Volume 5   Number 1     Fall 2011

Flattening Hierarchies? Thoughts on Collaboration and Psychological Dialogues
     That Clients Might Consider Socially Just

Tom Strong
University of Calgary (Alberta, Canada)
pp. 1-16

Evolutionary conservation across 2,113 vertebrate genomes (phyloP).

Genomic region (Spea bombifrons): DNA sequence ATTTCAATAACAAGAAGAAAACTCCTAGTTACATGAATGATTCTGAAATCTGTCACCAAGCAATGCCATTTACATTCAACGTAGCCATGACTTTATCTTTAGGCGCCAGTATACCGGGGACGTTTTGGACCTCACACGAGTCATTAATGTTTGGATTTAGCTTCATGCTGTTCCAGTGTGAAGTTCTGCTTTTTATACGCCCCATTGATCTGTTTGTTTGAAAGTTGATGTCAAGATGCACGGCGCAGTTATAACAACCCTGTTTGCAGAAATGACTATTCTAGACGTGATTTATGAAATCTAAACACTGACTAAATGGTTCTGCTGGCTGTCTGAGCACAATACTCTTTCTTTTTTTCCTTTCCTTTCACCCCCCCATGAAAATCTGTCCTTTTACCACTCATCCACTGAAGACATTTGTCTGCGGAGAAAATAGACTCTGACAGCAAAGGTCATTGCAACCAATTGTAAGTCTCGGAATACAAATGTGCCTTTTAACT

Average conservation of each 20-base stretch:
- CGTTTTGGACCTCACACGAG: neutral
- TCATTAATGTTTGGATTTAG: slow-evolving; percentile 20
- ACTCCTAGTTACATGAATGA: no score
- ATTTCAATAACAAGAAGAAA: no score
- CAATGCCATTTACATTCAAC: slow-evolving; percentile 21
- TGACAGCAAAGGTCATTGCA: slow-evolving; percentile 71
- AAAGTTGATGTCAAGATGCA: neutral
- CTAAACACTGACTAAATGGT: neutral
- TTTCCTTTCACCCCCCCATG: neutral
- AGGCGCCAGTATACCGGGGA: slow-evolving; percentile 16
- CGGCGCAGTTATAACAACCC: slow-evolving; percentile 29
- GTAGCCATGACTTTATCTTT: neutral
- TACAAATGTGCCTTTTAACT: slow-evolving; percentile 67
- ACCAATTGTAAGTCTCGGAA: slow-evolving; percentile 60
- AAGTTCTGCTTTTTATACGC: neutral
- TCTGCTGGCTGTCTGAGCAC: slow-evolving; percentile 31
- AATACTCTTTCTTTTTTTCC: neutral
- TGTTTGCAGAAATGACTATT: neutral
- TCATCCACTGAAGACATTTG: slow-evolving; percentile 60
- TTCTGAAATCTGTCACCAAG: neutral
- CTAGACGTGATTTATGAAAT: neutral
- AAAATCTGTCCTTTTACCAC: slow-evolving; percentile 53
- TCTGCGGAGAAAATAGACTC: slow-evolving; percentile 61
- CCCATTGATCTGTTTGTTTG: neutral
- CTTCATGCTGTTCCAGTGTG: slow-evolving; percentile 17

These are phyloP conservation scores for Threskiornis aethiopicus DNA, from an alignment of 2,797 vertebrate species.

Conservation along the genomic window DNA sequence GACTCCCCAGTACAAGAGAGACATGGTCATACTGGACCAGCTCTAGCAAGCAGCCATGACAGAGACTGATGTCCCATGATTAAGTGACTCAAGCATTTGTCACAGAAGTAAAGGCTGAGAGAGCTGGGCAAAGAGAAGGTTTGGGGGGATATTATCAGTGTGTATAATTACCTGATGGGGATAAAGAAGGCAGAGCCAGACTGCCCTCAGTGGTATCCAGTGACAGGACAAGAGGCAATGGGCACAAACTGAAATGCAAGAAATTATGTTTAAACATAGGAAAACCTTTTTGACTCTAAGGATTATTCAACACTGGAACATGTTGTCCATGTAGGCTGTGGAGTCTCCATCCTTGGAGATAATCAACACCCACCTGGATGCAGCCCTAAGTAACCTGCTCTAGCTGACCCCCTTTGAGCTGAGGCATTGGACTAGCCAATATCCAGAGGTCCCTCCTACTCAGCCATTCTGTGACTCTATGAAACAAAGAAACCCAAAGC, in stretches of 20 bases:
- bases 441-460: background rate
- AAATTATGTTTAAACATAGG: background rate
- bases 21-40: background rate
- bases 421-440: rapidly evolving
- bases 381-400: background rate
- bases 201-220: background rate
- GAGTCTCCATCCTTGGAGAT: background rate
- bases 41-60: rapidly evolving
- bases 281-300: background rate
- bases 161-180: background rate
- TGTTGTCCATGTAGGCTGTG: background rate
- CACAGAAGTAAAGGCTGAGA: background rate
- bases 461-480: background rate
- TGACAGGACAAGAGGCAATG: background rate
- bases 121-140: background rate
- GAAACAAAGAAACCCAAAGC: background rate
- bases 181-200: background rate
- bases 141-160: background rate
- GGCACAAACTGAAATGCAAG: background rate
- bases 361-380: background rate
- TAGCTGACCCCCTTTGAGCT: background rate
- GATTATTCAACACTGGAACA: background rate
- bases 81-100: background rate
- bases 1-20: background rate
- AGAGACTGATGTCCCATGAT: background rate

ABSTRACT: For many psychologists, social justice involves consideration of social and cultural factors worth addressing beyond the immediacies of their dialogues with clients. In this paper, I examine factors relating to the psychologist’s often asymmetric participation in dialogues with clients. By asymmetry, I specifically refer to the psychologist’s professional authority exercised over meanings and actions to be determined in dialogues with clients. “Flattening the hierarchy” is a colloquial phrase referring to recent developments from collaborative action research and dialogic approaches to therapy. These forms of research and therapy share a social constructionist theoretical perspective, wherein meaning and action is seen as negotiated. This paper raises conceptual resources and actions aimed to promote such negotiations between psychologist and client, and the authority shared in them, in ‘flattening hierarchies’.